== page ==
A large solar flare yesterday triggered a coronal mass ejection travelling at 1400 km/s that will reach Earth today. An energetic eruption of this level can disrupt satellites, so operation teams at ESA and other organisations are closely monitoring the storm.
A coronal mass ejection (CME) is a huge cloud of magnetised plasma from the Sun's atmosphere – the corona – thrown into interplanetary space. They often occur in association with a solar flare. This ejection was detected by the ESA/NASA SOHO and NASA Stereo spaceborne solar observatories.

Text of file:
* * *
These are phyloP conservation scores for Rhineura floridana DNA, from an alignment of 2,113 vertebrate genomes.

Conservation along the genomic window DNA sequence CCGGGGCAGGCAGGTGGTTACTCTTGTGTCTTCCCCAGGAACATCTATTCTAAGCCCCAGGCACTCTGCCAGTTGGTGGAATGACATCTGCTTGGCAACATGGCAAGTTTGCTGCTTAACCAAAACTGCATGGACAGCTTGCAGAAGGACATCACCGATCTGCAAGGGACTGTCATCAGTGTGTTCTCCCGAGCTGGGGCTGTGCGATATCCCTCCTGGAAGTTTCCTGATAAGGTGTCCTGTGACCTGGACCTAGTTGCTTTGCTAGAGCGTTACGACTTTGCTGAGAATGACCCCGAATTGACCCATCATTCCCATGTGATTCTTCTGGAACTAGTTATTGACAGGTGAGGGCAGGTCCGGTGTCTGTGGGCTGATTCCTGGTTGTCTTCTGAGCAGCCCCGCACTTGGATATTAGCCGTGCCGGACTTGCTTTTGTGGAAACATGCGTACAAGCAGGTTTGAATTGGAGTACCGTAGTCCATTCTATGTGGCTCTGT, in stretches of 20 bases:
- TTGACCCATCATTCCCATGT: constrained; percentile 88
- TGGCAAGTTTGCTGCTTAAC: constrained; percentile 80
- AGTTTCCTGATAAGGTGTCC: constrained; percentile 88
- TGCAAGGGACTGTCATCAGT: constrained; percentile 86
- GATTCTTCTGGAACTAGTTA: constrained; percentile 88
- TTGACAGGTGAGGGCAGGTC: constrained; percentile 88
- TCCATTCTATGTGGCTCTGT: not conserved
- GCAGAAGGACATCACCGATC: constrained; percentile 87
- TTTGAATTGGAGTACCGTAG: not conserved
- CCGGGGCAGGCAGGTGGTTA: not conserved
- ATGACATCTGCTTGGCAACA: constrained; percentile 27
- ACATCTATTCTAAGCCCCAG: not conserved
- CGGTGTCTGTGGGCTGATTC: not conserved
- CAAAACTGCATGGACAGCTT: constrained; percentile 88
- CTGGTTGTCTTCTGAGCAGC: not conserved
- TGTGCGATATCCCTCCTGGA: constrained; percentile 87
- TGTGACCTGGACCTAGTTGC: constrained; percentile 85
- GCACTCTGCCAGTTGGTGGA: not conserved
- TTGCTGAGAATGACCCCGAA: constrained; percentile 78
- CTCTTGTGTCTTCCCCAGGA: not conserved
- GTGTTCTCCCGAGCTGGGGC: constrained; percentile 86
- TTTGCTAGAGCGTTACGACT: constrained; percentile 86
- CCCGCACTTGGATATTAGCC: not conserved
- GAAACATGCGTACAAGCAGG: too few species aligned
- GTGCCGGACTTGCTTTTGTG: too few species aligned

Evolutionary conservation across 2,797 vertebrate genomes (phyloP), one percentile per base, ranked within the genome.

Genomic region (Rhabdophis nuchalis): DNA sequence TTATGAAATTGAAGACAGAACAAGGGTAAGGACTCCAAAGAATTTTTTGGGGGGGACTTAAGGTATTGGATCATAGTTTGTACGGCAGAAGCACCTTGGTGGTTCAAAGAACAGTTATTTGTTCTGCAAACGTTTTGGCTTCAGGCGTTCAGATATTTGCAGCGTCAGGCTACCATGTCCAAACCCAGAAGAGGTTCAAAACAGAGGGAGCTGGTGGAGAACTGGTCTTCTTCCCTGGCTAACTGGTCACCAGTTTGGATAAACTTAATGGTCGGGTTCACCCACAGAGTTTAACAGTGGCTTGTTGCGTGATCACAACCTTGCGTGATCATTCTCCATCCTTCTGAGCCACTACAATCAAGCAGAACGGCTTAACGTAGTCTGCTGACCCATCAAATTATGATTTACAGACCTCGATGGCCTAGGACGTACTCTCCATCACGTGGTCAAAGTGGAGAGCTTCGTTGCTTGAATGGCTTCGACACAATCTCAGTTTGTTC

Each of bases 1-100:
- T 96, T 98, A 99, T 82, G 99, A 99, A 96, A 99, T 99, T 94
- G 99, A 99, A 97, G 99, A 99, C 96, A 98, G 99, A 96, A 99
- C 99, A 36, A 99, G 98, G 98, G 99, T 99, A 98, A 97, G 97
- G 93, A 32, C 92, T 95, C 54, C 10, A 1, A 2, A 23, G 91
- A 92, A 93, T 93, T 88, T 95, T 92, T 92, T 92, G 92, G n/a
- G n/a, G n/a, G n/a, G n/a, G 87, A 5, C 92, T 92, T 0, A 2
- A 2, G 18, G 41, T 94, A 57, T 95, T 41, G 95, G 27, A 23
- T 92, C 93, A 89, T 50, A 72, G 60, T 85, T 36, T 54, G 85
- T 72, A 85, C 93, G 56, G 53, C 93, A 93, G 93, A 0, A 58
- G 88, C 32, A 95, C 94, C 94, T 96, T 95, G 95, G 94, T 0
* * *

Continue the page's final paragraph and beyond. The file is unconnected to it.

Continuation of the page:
CMEs can produce geomagnetic storms when they reach Earth, between two and six days after leaving the Sun.
The solar flare, at 03:59 GMT on Monday, also triggered the strongest stream of protons seen since 2005.
It is likely to cause a minor geomagnetic storm that is not expected to have any serious effect on ground infrastructure such as phone networks, but it might trigger auroral displays at high latitudes.
While the flare was stronger than average and the proton storm is the first strong one in seven years, no visible effects on the ground are expected.
Images of the Sun, the source of the flare and the CME are available via the SOHO mission page (see link at right). ESA's Proba-2 satellite is also returning images.